FIGURE 2. This was a sealed cell containing a catalyst which allowed the gas to recombine and collect separately as the recombinate. Details can be found in ref. [2]. All tritium entering and leaving the cell was measured. The standard deviation of the disintegration rate for the electrolyte is ±14 d/min-ml, about the size of the points. A larger error is expected for the recombinate because of the way samples were taken. The disintegration rate is plotted as a function of time after electrolysis was started on 9/7/89.


To test the behavior of a spiked cell, we added tritiated water to an inactive D 2 0 cell that had been running for 125 days without producing tritium. After the tritium was added as HTO, a complete inventory was kept of tritium that was added to the cell in the replacement D 2 0 and that left in the gas phase and during sampling. Figure 3 shows the tritium concentration in the electrolyte as a function of time. [3] The steady drop is caused by dilution when the electrolyzed D 2 0 was replaced by D 2 0 having a lower tritium content. In addition, a small amount of enrichment would be associated with this process because the gas has a lower T/D ratio than does the liquid. If these two factors are taken into account, the excess tritium content of the electrolyte remains constant. This analysis shows that there is no mechanism to cause the tritium content of the electrolyte to drop rapidly to a constant rate of decrease if tritium is added as tritiated water. The addition of tritiated water produces a constant rate of loss immediately after its addition. Only the addition of gaseous tritium would produce behavior similar to that observed in the cold fusion cells. It is hard to believe that someone at Texas A&M would realize this behavior to be characteristic of cold fusion cells, have HT or DT gas available and have the equipment to bubble this gas through the electrolyte at just the right rate.

FIGURE 3. The standard deviation of the disintegration rate is ±14 d/min-ml. The disintegration rate is plotted as a function of time starting at an arbitrary time.


The appearance of a high tritium concentration in the gas phase (Fig. 1) also sheds light on this issue. Both experiment and theory agree that the addition of tritiated water does not change the distribution ratio significantly. Even extreme changes in cell conditions are found to produce values between 0.45 and 0.65. Yet, several cells at Texas A&M showed more than 100 times as much tritium in the gas as in the electrolyte. Again, this behavior is not consistent with tritiated water being added to the cells. Of course, tritiated water could have been added to the collected recombinate to make the gas phase appear to be high in tritium. The need to do this would have had to be recognized and the amount chosen correctly at the right time. Although this possibility can not be ruled out, it seems very unlikely to me. In addition, if cell #4 had been spiked, the job would not have been simple nor quickly done.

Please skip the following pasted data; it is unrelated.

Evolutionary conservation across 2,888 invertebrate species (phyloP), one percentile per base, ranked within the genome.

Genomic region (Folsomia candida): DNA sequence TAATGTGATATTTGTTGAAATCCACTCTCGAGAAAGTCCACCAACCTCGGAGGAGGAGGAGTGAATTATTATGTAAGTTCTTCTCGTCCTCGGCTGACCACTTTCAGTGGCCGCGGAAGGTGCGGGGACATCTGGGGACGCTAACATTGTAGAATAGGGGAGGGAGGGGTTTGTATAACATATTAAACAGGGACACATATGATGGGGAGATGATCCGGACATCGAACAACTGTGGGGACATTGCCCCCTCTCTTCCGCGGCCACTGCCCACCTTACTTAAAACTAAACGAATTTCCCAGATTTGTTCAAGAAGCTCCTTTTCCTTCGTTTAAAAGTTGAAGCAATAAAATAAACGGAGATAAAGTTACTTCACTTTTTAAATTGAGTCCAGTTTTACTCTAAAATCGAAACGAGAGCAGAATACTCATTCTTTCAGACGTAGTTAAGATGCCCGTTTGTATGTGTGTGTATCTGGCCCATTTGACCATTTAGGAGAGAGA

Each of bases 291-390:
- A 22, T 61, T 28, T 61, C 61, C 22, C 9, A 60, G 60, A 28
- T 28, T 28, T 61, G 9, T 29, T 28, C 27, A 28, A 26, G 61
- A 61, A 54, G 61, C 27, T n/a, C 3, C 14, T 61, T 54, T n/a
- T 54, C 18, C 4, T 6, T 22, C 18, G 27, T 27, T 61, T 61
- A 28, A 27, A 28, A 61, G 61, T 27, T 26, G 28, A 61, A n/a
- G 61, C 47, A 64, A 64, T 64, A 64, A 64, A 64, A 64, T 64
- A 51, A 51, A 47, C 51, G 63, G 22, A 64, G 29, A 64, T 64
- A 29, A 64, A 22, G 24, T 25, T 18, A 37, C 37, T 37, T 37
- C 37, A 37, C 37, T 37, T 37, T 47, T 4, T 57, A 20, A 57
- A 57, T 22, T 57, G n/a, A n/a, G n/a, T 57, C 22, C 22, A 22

According to the cold fusion group at the University of Utah, tritium has been produced by at least 20 groups throughout the world. In addition, over 60 groups have found some evidence for the cold fusion effect including heat, neutrons, protons, gamma rays and X-rays. Some of this work, especially in India[4] and Japan, has been very successful and is being published regularly in Fusion Technology as well as in other journals. To suggest that the cold fusion effect is not real because there is a suspicion of fraud and contamination at one institution, is exceedingly irresponsible.


J. O'M. Bockris, G. H. Lin and N.J.C. Packham, "A Review of the Investigations of the Fleischmann-Pons Phenomena, Fusion Technology, July (1990).


E. Storms and C. Talcott, "Electrolytic Tritium Production", Fusion Technology, July (1990).


E. K. Storms and C. Talcott, "A Study of Electrolytic Tritium Production", The First Annual Conference on Cold Fusion, Salt Lake City, Utah, 28 Mar. 1990.


P. K. Iyengar and M. Srinivasan (ed.), "BARC Studies in Cold Fusion" Bhabha Atomic Research Centre, Trombay, Bombay, BARC-1500, Dec. 1989. Will appear in Fusion Technology, July (1990).